1. ## Polynomials simultaneous solution

Solve the following simultaneous quadratic equation

$2x^2 +xy-2y^2=-2$
$x^2-3xy-5y^2=5$

I have tried solving the equation by substituting $y=mx$ after simplifying both equations above.

I would like to check my answers.... working with latex is troublesome.. it would be great if you could just share the answers out...

$x= +/- \frac{4}{\sqrt 13}$
$y= +/- \frac{3}{\sqrt 13}$

and

$x= +/- \frac{5}{\sqrt 351}$
$y= +/- \frac{4}{3 \sqrt 39 }$

2. Originally Posted by ecogreen
Solve the following simultaneous quadratic equation

$2x^2 +xy-2y^2=-2$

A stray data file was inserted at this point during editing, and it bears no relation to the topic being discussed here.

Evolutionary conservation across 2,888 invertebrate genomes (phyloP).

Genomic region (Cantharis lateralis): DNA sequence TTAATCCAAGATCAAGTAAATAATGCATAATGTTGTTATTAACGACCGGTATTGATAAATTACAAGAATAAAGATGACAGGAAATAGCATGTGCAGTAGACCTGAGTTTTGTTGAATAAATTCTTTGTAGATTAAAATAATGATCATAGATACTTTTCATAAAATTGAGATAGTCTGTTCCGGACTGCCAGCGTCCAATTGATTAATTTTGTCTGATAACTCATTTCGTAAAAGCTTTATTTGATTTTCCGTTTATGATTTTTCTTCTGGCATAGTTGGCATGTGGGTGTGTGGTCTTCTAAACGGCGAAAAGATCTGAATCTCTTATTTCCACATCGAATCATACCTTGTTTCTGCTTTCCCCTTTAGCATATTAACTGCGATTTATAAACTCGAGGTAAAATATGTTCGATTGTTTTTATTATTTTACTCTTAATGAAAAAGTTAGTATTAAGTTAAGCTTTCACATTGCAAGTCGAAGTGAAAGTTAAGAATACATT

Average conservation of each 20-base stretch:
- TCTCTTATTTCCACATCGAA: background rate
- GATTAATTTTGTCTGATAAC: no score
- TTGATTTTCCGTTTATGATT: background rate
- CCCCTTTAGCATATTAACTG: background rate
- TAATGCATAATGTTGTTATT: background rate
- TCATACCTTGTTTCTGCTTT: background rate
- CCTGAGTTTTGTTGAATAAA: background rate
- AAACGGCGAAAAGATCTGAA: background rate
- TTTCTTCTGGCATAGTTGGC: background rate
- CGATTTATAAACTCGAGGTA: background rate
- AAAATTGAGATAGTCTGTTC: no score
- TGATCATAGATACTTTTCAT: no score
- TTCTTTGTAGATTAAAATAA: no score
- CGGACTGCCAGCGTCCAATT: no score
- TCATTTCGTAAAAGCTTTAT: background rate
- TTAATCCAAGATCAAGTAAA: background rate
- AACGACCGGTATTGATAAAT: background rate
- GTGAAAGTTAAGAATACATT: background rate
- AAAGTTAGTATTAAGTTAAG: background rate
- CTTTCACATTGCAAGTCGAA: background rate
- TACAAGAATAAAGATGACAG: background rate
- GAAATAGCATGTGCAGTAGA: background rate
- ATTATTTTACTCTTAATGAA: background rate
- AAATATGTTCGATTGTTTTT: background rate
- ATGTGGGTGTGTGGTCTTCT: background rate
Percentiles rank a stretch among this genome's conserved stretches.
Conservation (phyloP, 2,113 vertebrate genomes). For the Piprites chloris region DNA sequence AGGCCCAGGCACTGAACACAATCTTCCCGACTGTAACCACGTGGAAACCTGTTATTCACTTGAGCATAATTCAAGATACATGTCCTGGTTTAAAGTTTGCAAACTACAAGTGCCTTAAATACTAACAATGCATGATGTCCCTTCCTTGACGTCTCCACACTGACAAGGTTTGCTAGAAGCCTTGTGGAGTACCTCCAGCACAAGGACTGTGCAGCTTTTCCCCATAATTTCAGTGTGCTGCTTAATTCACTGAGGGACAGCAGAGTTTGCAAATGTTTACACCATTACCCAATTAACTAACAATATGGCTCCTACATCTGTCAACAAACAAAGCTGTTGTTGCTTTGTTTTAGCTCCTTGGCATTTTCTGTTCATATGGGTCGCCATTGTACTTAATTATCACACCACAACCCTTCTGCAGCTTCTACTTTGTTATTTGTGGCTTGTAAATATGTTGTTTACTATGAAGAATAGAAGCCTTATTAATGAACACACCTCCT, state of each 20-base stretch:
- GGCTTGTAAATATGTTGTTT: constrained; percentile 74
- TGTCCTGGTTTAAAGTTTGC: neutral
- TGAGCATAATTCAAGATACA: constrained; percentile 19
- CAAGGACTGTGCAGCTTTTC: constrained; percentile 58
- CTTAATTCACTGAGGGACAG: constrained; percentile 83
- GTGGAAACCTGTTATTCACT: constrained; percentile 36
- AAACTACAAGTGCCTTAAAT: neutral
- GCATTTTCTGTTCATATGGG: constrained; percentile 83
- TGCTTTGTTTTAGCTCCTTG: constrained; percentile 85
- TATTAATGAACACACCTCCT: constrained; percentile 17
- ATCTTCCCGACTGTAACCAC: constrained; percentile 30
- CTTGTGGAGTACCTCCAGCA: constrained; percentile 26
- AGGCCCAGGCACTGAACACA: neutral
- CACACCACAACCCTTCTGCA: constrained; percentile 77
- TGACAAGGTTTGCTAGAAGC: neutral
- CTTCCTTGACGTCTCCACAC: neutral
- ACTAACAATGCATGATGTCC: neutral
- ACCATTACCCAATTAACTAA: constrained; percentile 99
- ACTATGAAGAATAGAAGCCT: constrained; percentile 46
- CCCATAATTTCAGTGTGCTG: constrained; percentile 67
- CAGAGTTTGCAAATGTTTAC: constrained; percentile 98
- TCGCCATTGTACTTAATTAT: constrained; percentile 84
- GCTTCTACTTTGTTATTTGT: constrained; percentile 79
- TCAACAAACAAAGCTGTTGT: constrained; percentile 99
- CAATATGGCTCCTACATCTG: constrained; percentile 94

$x^2-3xy-5y^2=5$

I have tried solving the equation by substituting $y=mx$ after simplifying both equations above.

I would like to check my answers.... working with latex is troublesome.. it would be great if you could just share the answers out...

$x= +/- \frac{4}{\sqrt 13}$
$y= +/- \frac{3}{\sqrt 13}$

and

$x= +/- \frac{5}{\sqrt 351}$
$y= +/- \frac{4}{3 \sqrt 39 }$
No, that is not correct. Simply substitute $x= \frac{4}{\sqrt 13}$ into both equations and your $y$ will be different both times. You can do the same for your other three $x$-terms and the same thing will happen.

To solve the problem, get rid of the ugly $xy$ term in the middle;

$3(2x^2 +xy-2y^2) + (x^2-3xy-5y^2)=3(-2) + 5$
$\Rightarrow 7x^2-11y^2 = -1$
$\Rightarrow 11y^2 - 7x^2 = 1$.

Now things get interesting. Have you ever heard of the Euclidean algorithm?

(With respect to LaTeX, \pm gives you $\pm$ which is neater than $+/-$.)